"Whether we're coming out of school and entering the work world, thinking about a career change after twenty years in the same position, or victim of a layoff due to the changing economy, most of us will look deep inside ourselves for an answer to the question 'What should I do with my life?' Ultimately I think we all want to be happy. But what that really means and how to get there remains uncertain."
Well to try and get there, Sean decided to try different jobs - 52 of them to be exact - a new one every week. The jobs were eclectic and varied. Pizza maker, fashion buyer, dairy farmer, Hollywood producer and 48 more! Sean started locally in British Columbia, but as word spread via his blog, radio and television interviews, the project snowballed and reached into the US as well. Eventually his best friend Ian joined the project, video documenting the project.
Sean comes across in his writing and in photos included in the book as incredibly likable. His personality is a major part of the success of this project. But his honesty impressed me as well. With each new job he tries, he discovers something new about his likes or dislikes and about people in general and most importantly - himself.
As the project gathers steam, "Something didn't feel right. My spiel had become routine. "Somewhere in the midst of all the noise, I'd gotten away from my original intentions. I started to base the success of the project on the media coverage it received."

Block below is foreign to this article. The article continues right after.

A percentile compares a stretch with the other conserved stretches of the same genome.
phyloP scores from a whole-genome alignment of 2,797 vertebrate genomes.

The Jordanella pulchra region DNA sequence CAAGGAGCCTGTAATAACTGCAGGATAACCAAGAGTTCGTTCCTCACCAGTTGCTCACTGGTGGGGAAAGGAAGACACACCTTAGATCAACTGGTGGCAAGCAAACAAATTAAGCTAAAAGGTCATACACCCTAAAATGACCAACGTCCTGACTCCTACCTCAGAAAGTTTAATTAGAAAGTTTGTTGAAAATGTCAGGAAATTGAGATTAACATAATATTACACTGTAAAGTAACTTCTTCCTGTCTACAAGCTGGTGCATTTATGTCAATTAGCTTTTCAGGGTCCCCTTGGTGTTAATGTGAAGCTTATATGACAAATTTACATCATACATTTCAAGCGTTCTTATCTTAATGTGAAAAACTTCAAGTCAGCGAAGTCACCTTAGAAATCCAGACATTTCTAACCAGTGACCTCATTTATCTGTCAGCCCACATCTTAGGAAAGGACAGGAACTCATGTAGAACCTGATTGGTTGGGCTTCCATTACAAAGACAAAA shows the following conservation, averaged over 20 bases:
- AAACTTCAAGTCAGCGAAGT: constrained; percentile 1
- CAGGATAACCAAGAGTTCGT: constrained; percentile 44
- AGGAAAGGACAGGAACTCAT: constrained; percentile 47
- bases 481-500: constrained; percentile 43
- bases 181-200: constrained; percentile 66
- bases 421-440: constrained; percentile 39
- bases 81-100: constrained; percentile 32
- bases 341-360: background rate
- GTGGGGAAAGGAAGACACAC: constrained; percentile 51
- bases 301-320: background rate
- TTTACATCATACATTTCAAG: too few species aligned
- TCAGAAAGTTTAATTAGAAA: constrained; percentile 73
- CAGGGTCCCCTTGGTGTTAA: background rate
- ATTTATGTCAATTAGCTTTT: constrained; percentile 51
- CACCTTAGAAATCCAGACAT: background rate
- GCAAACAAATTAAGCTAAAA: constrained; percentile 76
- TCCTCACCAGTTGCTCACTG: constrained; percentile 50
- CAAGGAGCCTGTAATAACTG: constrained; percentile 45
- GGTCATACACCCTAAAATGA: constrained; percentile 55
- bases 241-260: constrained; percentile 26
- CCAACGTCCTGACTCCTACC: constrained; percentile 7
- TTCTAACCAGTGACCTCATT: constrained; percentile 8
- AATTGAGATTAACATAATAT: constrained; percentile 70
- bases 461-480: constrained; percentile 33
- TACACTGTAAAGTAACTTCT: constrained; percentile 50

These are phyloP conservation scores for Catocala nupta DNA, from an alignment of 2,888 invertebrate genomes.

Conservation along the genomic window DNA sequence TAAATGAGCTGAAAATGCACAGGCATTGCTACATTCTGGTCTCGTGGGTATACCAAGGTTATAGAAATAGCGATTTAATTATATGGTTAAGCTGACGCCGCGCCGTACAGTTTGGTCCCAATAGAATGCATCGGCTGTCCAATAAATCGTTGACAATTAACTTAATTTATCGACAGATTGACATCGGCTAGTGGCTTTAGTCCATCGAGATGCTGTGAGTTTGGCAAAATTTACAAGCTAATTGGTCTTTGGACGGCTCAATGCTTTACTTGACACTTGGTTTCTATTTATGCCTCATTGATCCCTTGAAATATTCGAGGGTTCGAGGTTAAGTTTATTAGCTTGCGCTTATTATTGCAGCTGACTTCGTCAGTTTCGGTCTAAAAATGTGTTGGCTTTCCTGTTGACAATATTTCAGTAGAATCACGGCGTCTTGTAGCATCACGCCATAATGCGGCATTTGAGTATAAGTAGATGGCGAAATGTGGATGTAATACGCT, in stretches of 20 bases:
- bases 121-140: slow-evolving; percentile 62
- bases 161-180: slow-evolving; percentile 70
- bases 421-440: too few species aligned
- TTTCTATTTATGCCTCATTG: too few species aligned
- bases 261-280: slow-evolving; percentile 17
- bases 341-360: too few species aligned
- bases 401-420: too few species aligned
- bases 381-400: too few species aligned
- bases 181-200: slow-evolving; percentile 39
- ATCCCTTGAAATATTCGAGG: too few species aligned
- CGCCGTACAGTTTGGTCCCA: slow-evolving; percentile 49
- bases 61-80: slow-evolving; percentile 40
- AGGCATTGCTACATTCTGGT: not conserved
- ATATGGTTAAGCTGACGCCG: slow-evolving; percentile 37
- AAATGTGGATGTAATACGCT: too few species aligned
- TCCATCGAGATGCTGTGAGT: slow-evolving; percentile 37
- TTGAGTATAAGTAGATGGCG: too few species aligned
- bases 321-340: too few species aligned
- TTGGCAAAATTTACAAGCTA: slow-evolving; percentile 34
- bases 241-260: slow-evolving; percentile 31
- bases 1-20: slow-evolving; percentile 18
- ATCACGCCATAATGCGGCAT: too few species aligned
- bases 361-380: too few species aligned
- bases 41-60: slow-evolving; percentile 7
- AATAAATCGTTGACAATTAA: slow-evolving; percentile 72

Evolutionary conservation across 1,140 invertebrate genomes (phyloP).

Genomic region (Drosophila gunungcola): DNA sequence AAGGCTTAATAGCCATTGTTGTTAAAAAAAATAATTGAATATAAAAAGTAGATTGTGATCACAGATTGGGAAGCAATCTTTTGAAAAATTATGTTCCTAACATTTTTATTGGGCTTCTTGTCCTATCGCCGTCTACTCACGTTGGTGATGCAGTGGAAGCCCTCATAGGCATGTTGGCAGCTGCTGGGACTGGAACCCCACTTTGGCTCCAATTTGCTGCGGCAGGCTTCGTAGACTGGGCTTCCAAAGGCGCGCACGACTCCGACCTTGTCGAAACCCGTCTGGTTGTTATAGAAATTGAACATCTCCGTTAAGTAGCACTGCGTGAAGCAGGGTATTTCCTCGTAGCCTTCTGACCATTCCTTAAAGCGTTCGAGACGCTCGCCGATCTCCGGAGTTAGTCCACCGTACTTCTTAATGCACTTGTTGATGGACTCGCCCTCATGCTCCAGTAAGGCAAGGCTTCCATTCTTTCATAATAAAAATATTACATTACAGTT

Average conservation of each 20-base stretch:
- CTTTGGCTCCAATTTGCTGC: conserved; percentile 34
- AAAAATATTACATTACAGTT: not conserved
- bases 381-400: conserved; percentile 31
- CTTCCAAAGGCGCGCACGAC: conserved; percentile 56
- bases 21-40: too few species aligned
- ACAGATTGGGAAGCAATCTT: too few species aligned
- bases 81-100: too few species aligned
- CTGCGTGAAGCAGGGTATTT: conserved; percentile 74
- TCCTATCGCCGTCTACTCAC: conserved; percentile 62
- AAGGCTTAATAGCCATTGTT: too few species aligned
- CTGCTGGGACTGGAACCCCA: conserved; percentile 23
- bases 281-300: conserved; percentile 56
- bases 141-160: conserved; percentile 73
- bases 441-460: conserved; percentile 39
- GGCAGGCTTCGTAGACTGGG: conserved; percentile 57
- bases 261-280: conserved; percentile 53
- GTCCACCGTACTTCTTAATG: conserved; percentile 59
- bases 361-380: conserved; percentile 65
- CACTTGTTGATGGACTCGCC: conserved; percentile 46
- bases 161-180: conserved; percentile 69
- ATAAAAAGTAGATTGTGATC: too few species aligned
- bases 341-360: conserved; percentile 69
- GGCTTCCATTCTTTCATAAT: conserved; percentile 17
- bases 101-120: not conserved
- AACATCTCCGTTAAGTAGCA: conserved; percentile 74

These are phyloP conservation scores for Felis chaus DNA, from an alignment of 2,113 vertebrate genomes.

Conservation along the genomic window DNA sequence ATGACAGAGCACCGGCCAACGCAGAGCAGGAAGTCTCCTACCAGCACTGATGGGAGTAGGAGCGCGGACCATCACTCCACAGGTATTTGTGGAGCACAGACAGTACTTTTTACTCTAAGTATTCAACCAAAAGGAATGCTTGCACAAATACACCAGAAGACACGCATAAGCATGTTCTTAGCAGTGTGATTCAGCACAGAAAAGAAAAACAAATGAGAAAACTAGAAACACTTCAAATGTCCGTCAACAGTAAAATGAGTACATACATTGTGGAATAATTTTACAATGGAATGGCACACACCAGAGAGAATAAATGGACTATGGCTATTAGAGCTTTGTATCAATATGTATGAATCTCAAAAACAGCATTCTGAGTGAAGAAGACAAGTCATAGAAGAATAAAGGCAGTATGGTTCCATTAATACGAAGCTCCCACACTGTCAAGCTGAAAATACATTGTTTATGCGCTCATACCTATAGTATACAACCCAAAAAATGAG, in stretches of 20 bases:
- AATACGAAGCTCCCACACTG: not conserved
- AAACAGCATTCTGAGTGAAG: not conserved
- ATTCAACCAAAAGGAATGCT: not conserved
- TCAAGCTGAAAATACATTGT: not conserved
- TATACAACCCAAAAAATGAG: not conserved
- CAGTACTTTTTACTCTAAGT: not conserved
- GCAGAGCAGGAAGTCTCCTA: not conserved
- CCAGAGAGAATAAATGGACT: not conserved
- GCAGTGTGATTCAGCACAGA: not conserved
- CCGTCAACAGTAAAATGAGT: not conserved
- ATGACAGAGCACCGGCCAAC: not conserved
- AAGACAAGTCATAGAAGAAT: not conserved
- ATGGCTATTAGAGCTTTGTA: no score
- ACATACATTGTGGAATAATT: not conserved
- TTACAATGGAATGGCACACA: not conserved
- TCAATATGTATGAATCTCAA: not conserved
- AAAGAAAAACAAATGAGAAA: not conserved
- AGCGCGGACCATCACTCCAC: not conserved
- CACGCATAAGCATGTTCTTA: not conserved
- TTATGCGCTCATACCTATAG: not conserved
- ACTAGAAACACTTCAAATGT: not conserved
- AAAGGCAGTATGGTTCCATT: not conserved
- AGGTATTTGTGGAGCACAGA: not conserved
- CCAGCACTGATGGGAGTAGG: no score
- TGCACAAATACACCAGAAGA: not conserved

"For years I'd based my decisions on what others people thought. Society had painted an image of success in my mind that I tirelessly tried to emulate." This sentiment is repeated by many of the participants - especially those a bit older. "I wish I would have acted without the fear of what others thought."
I found the following observation to be quite telling. " I noticed that the people who were the most passionate about their jobs felt they were contributing to something greater that themselves. The genuinely believed in what they were doing and understood the significance of their job in the bigger picture. It matters that they show up to work each day, because they give something valuable, whether to the company, the community, or the world."
Many of the participants spoke of finding your passion to be happy. By the end, Sean does discover his passion - "to explore, to try new things, travel, meet interesting people, learn about myself and then share these lessons with others."
I really enjoyed this book on many levels. I found the jobs interesting and truly enjoyed Sean's adventure and journey. But I also think it makes you question what you're doing. What can I do to be happier or to make a difference? Can you combine what you love with the necessity of making a living and supporting a family?
The One-Week Job Project was an entertaining, thought provoking read.
And here's something cool! Still trying to find out what you want to do with your life? Like what Sean did? Do it yourself! Apply for the One Week Job Program. 3 people, 8 jobs and it's paid. Apply here.